Nvidia's graphics card lineup just got a whole lot more confusing at CES 2021

Nvidia GeForce RTX 3060
(Image credit: Nvidia)

At CES 2021, Nvidia launched a wide range of graphics cards, both for laptops and even a new Ampere desktop graphics card: the Nvidia GeForce RTX 3060. One of the big things I noticed, however, is that a couple of the SKUs now have an inflated VRAM spec, and it kind of makes the entire Nvidia RTX 3000 lineup a bit confusing. 

At the top-end of the new mobile stack you have the RTX 3080 with 16GB, but the RTX 3080 for desktop has 10GB. Similarly, the Nvidia GeForce RTX 3060 has 12GB of VRAM, while the RTX 3060 Ti – a graphics card that should be more powerful and is 20% more expensive – has less VRAM at 8GB. 

This ultimately comes down to the limitations of the 192-bit memory bus that the RTX 3060 is designed around, rather than the 256-bit bus of the RTX 3060 Ti. But it does make this graphics card a bit confusing to the average consumer.

Nvidia CES 2021

(Image credit: Nvidia)

Let's talk memory

When Nvidia announced the RTX 3060, it highlighted the 12GB of video memory and the 13 shader TFLOPs, but left out most of the core specs. Well, luckily, Nvidia has now posted those on its website. 

The Nvidia GeForce RTX 3060 has 3,584 CUDA cores, with a boost clock of 1.78GHz. For comparison's sake, the Nvidia GeForce RTX 3060 Ti has 4,864 CUDA cores, with a boost clock of 1.67GHz. 

However, the most eye-catching difference here comes down to memory. The Nvidia GeForce RTX 3060 is built around a 192-bit bus, down from the 256-bit bus on the RTX 3060 Ti. That means Nvidia basically had to choose between 6GB and 12GB of VRAM on the RTX 3060. And that comes down to how VRAM works. 

Each chip of GDDR6 memory has a total data path of 32 bits, which means that a GPU with a 192-bit bus has to use six GDDR6 chips. These chips are available either in 1GB or 2GB variations, which is why the limitation of 6GB or 12GB exists in the first place.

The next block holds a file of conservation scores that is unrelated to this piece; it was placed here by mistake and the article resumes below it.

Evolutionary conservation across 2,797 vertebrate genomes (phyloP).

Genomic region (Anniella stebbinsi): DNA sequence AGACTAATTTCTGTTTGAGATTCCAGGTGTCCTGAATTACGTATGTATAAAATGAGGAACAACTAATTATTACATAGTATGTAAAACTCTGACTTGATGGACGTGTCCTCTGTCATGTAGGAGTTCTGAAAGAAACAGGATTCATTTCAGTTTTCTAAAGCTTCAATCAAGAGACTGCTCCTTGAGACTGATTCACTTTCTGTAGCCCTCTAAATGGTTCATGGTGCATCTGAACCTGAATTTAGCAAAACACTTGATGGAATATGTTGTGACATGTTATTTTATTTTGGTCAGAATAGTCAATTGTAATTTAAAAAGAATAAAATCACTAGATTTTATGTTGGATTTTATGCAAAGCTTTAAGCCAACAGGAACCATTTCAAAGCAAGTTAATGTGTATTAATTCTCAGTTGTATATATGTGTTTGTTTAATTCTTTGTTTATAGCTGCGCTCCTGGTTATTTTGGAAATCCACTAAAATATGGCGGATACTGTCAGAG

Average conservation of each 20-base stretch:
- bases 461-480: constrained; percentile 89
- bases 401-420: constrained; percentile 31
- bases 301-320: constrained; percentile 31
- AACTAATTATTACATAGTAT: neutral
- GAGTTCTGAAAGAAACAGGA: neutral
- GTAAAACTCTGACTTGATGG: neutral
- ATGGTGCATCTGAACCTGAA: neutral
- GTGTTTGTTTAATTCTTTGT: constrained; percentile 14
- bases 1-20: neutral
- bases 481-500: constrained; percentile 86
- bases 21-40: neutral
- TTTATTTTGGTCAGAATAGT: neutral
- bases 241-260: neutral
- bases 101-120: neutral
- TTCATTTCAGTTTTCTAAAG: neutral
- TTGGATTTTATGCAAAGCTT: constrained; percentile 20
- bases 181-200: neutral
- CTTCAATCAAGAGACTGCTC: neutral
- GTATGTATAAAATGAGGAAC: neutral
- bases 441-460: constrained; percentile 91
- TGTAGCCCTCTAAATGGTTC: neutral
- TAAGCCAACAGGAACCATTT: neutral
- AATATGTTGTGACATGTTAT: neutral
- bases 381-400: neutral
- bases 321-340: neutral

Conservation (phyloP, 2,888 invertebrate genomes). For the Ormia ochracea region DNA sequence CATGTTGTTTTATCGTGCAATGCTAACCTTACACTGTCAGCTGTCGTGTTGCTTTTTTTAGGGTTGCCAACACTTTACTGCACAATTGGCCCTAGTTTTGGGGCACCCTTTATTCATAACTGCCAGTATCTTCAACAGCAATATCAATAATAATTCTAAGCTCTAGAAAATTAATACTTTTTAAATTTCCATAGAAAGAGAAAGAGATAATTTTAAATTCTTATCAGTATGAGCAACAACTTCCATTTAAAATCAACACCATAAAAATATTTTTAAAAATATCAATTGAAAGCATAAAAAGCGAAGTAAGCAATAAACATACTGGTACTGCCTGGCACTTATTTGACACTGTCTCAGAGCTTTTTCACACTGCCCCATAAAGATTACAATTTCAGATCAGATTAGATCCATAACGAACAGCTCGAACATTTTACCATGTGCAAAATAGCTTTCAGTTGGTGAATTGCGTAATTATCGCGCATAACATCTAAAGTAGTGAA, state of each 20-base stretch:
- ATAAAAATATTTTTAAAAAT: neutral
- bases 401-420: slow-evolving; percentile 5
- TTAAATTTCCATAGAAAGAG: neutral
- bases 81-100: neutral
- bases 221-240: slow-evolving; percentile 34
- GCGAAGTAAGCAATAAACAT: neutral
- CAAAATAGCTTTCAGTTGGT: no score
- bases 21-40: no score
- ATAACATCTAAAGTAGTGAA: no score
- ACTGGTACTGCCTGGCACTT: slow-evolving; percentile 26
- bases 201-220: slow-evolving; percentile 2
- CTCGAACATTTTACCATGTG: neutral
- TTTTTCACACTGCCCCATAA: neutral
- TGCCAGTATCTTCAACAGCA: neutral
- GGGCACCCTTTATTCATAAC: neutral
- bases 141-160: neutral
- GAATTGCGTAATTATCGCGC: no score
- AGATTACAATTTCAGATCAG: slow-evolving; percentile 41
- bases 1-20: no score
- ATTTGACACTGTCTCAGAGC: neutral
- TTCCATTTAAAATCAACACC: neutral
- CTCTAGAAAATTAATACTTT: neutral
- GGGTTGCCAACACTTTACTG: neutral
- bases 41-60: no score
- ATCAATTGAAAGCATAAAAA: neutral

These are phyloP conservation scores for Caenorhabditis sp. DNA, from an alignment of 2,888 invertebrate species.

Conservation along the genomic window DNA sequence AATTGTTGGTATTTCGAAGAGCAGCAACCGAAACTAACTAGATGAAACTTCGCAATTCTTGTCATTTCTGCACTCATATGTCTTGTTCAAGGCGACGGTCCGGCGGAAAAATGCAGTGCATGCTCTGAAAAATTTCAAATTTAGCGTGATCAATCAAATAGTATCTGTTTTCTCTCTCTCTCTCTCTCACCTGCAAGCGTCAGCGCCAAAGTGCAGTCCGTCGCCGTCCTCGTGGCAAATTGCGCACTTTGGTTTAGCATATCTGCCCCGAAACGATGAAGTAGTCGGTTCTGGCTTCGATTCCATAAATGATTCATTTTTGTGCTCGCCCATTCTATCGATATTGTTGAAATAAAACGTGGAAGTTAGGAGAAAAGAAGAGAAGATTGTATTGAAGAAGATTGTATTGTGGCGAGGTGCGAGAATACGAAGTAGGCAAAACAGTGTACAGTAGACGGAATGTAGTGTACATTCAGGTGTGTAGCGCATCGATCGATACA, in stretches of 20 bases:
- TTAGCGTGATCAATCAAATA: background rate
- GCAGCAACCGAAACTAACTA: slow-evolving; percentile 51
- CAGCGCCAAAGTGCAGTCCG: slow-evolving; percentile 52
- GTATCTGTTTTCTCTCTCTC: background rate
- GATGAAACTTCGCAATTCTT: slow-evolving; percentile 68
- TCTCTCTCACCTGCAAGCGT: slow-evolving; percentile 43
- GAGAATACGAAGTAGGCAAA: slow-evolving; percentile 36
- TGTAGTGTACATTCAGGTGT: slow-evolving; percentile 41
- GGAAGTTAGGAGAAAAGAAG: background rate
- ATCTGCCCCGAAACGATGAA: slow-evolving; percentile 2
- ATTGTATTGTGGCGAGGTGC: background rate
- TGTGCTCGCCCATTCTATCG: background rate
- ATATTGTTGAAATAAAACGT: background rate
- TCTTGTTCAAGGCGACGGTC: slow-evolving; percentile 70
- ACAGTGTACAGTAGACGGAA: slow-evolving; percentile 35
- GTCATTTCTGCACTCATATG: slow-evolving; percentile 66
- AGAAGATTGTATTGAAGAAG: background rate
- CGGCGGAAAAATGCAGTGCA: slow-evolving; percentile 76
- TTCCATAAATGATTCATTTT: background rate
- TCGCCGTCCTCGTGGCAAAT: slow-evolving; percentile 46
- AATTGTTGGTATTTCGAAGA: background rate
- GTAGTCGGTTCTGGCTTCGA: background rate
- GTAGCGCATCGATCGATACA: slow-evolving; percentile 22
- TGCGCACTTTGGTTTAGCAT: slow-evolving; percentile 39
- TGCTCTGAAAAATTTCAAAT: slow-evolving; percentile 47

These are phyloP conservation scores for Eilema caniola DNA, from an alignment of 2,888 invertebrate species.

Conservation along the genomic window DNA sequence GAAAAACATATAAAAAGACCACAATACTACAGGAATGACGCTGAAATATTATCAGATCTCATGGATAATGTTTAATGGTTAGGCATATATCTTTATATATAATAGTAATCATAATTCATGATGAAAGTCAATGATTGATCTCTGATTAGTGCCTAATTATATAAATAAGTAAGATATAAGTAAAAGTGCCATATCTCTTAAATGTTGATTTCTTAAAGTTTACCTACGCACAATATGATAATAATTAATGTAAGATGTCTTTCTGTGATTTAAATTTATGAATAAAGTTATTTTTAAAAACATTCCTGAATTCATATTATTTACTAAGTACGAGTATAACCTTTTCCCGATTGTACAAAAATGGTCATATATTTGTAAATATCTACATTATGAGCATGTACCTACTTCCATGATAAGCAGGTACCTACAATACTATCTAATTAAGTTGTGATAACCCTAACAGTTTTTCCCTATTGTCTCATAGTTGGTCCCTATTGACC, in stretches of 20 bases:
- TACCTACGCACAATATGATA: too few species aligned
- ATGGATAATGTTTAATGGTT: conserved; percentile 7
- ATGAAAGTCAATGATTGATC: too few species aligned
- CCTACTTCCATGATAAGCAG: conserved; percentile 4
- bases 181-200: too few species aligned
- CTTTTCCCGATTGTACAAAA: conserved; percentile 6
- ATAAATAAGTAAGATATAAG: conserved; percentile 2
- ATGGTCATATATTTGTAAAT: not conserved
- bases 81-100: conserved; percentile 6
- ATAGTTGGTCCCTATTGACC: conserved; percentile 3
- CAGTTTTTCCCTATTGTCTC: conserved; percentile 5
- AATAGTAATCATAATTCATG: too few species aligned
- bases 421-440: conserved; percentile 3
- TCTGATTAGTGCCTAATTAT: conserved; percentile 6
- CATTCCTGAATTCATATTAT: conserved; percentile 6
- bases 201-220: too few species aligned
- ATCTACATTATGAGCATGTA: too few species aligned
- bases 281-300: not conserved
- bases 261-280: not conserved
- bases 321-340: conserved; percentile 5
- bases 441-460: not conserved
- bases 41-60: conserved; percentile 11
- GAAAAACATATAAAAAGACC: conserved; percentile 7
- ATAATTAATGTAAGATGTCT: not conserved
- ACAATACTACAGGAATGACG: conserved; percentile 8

This also helps explain why the mobile version of the RTX 3080 has 16GB of VRAM, while the desktop version is still limited to 10GB. Nvidia hasn't released the full specs of the RTX 3080, but we reached out to Nvidia for clarification. We were told:

"The RTX 3080 laptop GPU is the flagship model in the laptop lineup. As a flagship, we make it as feature rich as possible, including the availability of 16GB for those who want the highest possible specs a laptop could support"

Nvidia also clarified that the RTX 3080 on mobile does have a 256-bit memory bus, which means by the same logic that it would be limited to either 8GB of VRAM or 16GB. 

To Nvidia's credit, it looks like when it went to design both of these GPUs, it opted to use the limitations of the memory interface to at least try to give more value to consumers, rather than limiting the mobile RTX 3080 to 8GB or the RTX 3060 to 6GB, even if doing that would avoid some confusion. 

Nvidia CES 2021

(Image credit: Nvidia)

Let's clear up some of that confusion

While Nvidia's decisions about these upcoming GPUs make a lot of sense, we can't help but think about someone that's on the market for a graphics card who might not be well versed in the world of computing hardware. You see two graphics cards on the shelf, one is the RTX 3060 Ti and the other is the RTX 3060. The names on the cards are so similar – the RTX 3060 has more memory and it's cheaper, so it's not hard to imagine that someone will pick it up thinking they're getting the better value. 

But because Nvidia seems to be targeting the same general audience as the GTX 1060 – namely, 1080p gamers – it's important to note that a graphics card with 12GB of VRAM probably won't make a ton of difference over an 8GB card at that resolution. There's something to be said about future-proofing a card, and we get that, but 8GB of VRAM is likely going to be more than enough for 1080p gaming for years to come.

Because the RTX 3060 Ti has 35% more CUDA cores than the RTX 3060, along with that wider memory bus, it's likely going to be significantly faster in most games. However, please keep in mind that we haven't tested the RTX 3060 yet, so we don't really know what the performance will look like in the real world.

However, it's going to be fun to see exactly where this card stacks up in the marketplace, and what the best graphics card will ultimately be for people looking for strong 1080p performance. One thing is clear, though: aftermarket graphics card manufacturers are going to have to find a way to make the differences between the RTX 3060 Ti and RTX 3060 more clear to consumers.


Bill Thomas

Bill Thomas (Twitter) is TechRadar's computing editor. They are fat, queer and extremely online. Computers are the devil, but they just happen to be a satanist. If you need to know anything about computing components, PC gaming or the best laptop on the market, don't be afraid to drop them a line on Twitter or through email.